bc Assistant Chief of Slaff forDepartment of the Army, and theChief of Naval OperationsDepartment of the Navy, believe that the evidence available on the Soviet ICBM development program Is sufficiently complete and valid to support the conclusion that little. If any, ICBM deployment has occurred, and lhat Uie near absence of evidence ofstrengthens that conclusion.

n the basis of all the evidence and the reasoning outlined above, the Assistant Chief of Stuff for Intelligence, Department of tho Army, and tlie Assistant Chief ofepartment of the Navy, estimateew" operational Soviet ICBM launchers for Although they do not consider the evidence sufficient torecise cstlmate'of the Soviet planning for future ICBM strength, they accept theIn thc textenerally valid measure of the scale and paceulld-up. Therefore, on the basis ofrudent andprojection of Soviet deployed ICBM launcher strength they estimate as follows:

0

0

Position on ffte fCBM Program of lhc Asiisfonf

Chief of Stoff, Intalligcnco,he Assistant Chief of Staff. Intelligence. USAP. does not concur with tho judgments reached herein on the nature of the current and future Soviet force goals or the strategic considerations which determine theirIn his view the estimate of current force levels does not accurately represent the scope of deployment indicated by the nature and quality of the evidence thus far accumulated, but reflects Instead the Impact of thc extreme security measures which have obscured the broad scope of the Soviet ICBM program from Its Inception. In addition, he believes that proper allowance has not been made In the estimate for the lack of Intelligence coverage of the many areas In the USSR In which ICBM deployment may have been carried out.

ECRBT

Assistant Chief olntelligence, USAF, believes that Soviet determination to achieve world domination has fosteredof thc fact that the ultimateof thc US, as the chief obstacle to the achievement of their objective, cannoi be accomplishedlear preponderance of military capability. Moreover, Sovietand deeds suggest to him that thehierarchy are mindful of the fact lhat few, if any, lasting major political victories In history have been achieved without the supporting bulwark of superior military power.

Thc history of their ballistic missiletestifies to an early recognition by the Soviets of the unprecedented potential offered by such weapons and reflects theirto exploit that potential by makingmissiles the dominant system in their strategic strike force. Their highly successful ICBM testing record reflects the qualitative achievement of their well-planned,program which would facilitate thcof predetermined force goals of any reasonable magnitude. Soviet efforts to mask their program in secrecy indicate thewhich they attach to their growingcapability. Moreover, evidence developed in spite of their security measures revealsfor troop training, production and deployment concurrent with the testing phase of their piogram. This concurrency ls aIndication of Soviet determination to maximize their operational capability at the earliest practicable time. In this connection, the evidence on deployment is consistent with the estimate that the Soviets achieved their initial operational capabilitynd in the Intervening periodearalf, torought to operational readiness alnd possibly an even greater" number of operational ICBM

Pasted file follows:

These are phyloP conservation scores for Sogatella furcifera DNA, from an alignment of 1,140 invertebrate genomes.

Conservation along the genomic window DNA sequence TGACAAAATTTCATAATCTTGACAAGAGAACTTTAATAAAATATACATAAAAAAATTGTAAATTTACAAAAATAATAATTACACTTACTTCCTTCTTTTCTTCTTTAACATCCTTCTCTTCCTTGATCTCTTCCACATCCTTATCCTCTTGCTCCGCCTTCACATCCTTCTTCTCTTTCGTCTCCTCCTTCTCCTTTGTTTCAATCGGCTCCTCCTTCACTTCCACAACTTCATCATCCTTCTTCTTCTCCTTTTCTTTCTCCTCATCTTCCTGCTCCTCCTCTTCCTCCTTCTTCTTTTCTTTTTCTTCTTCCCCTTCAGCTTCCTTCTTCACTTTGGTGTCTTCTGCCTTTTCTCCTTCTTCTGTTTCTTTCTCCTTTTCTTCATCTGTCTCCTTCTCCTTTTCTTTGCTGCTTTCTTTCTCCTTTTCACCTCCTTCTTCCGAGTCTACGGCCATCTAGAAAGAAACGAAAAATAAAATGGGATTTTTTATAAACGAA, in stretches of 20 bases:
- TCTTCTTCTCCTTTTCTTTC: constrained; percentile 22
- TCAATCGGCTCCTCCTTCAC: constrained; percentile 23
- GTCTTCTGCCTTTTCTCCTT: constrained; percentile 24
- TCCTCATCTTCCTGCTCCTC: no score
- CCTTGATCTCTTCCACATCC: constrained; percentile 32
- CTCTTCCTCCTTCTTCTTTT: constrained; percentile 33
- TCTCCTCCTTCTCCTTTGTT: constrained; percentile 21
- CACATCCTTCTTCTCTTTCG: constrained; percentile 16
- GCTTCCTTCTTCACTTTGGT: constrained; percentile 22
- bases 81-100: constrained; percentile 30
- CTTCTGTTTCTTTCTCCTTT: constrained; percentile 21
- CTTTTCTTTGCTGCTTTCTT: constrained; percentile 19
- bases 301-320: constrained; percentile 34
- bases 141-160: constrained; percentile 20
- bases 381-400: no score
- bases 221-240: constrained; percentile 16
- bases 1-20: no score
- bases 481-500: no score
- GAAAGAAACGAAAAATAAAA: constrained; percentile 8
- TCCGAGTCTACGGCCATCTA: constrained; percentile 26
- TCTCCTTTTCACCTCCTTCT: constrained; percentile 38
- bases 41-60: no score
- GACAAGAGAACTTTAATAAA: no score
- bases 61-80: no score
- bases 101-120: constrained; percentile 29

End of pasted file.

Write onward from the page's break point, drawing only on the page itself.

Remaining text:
Considering the emphasis which the Soviets place on secrecy, and the absence of other than partial Intelligence coverage on most of the areas most suitable for ICBMwe could not expect to Identify more

mall portion of lhe Soviet ICBMprogiam. Nevertheless theChief of Slaff, Intelligence. USAF, has Identified at least six areas on which there Is reasonably good evidence of ICBM Within these areas he believes there are between nd perational ICBM site-complexes. Further, he has aboutdditional areas under active consideration on which evidence Indicates the possibility of ICBM launch site construction. Considering thc economics of logistic support andmaintenance and control problems, the siting of several site complexes In aarea ls highly probable and should be expected. Therefore,actual orby thedditionaleflects thc existencerogram..of considerable magnitude. Even though identification of some of the suspect areas should later prove erroneous,others will be identified lo replace tbem as the delay In Intelligence reporting catches up with the actual situation.